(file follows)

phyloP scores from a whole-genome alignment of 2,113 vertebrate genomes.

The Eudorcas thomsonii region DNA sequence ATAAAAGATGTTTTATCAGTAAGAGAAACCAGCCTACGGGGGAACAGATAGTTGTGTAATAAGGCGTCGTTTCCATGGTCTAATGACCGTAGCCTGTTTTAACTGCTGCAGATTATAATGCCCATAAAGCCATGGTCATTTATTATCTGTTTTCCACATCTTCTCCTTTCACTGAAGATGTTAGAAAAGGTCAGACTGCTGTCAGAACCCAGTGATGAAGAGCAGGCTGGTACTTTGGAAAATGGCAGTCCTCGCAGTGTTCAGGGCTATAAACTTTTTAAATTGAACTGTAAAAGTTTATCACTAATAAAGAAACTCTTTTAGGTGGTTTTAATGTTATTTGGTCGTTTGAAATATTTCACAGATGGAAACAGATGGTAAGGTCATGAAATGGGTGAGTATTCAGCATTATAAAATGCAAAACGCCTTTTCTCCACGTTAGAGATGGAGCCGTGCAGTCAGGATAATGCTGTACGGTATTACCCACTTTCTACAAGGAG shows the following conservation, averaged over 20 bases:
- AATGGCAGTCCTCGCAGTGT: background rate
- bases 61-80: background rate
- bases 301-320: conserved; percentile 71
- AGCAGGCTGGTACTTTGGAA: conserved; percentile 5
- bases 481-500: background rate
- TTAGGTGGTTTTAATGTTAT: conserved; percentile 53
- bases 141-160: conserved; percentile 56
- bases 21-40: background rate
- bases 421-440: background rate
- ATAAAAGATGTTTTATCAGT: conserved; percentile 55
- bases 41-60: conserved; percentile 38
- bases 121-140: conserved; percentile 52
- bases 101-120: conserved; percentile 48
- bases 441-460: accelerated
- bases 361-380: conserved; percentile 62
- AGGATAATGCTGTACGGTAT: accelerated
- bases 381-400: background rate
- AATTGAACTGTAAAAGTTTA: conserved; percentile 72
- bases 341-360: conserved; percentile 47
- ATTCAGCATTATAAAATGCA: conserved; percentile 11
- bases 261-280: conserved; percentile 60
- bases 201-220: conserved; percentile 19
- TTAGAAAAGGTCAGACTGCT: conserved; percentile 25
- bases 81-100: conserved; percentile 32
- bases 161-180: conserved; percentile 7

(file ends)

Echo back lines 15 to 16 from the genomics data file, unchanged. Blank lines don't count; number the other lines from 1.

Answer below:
- bases 101-120: conserved; percentile 48
- bases 441-460: accelerated